Genetic adaptations to infectious diseases in Africa

by Audrey Sabbagh & Alicia Sanchez-Mazas

Infectious diseases have played a critical role in the evolution of modern humans, particularly in sub-Saharan Africa where pathogens have been, and still are, a major cause of human mortality. This is especially true for pathogens sharing a long-standing relationship with Homo sapiens, such as those that cause malaria, smallpox, cholera, tuberculosis and leprosy. The genetic adaptation processes leading to the development of pathogen resistance, by increasing the frequency of protective alleles, have widely differed between populations depending on their evolutionary history, lifestyle, environment and local exposure to pathogens. These population-specific adaptive responses have resulted in a differential susceptibility to infections among present-day populations in Africa. This has also led to an increase in the prevalence of many non-communicable diseases that are now major sources of morbidity and mortality in this continent and are expected to overtake infectious diseases in the next decades.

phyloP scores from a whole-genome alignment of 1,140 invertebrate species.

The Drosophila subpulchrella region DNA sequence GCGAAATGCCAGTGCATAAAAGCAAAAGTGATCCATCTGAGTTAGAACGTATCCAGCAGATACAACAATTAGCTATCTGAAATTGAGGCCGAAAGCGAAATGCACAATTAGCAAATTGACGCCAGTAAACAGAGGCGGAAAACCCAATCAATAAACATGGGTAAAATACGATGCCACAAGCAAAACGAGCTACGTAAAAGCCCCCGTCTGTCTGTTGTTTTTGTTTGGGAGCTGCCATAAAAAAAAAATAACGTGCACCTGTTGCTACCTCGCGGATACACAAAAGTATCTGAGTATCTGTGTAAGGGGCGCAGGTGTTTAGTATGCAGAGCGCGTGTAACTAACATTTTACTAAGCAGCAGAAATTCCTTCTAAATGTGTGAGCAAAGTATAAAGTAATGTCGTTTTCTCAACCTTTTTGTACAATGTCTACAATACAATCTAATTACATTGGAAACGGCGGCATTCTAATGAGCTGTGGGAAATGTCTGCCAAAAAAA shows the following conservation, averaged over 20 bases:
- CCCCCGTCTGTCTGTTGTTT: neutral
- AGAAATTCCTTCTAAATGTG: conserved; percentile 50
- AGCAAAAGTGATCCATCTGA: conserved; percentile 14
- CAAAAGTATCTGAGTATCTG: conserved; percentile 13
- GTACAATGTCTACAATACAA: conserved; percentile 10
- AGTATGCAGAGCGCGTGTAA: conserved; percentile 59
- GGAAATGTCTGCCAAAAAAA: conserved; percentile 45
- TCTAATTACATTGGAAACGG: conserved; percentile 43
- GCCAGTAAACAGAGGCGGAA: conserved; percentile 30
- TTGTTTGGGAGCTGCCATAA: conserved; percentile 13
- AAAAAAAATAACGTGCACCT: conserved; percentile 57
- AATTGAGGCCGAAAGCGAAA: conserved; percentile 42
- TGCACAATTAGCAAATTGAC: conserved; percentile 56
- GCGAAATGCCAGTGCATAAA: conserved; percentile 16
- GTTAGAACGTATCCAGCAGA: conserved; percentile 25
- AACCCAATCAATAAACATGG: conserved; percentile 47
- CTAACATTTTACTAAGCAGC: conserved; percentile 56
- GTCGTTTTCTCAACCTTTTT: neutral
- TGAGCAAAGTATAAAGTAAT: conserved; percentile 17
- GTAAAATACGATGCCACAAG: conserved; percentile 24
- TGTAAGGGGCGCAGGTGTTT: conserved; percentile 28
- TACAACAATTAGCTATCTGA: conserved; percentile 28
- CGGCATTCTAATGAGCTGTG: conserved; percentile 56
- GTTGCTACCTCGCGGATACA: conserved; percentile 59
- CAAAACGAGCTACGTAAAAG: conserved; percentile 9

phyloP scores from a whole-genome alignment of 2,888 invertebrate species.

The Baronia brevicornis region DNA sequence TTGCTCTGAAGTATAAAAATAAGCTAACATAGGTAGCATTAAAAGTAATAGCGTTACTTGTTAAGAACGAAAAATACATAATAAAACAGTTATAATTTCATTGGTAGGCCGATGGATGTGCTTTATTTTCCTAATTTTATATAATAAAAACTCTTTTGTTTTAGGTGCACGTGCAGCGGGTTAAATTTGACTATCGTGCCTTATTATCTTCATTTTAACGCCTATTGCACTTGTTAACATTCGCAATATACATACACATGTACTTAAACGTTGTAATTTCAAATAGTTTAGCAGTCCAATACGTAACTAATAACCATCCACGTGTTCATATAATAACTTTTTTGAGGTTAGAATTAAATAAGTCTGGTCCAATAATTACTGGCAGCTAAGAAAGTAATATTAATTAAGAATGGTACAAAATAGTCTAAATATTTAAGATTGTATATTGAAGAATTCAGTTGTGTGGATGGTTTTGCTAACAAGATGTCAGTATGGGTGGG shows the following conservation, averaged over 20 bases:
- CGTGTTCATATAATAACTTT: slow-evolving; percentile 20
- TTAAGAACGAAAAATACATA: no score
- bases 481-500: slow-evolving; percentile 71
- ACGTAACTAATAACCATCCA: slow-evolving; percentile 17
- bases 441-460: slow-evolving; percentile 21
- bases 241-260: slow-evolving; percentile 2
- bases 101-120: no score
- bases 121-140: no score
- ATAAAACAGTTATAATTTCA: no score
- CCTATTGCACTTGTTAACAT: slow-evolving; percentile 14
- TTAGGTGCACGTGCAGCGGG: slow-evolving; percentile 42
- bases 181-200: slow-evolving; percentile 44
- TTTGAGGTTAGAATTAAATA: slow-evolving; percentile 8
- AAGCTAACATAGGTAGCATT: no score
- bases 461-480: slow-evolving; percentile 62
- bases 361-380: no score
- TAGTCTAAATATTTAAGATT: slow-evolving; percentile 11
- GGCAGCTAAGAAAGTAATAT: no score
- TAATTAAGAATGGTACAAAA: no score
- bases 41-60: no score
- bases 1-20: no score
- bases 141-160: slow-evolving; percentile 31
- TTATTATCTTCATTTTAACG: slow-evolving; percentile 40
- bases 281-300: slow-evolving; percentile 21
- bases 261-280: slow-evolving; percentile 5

This talk will review the best-known case studies that illustrate how pathogen-driven selection has shaped the patterns of genetic and epigenetic variability in contemporary Africans. If candidate-gene approaches have provided the most convincing evidence for the action of natural selection on particular genes involved in immunity and host defense, we will also show how the technological revolution in genomics, with the advent of both genome-wide and deep-sequencing approaches, has stimulated new ways to examine human adaptation to infectious diseases. Finally, we will discuss how the present-day incidence of some chronic inflammatory and autoimmune diseases in Africans and people of recent African ancestry may represent a by-product of past adaptation to infections.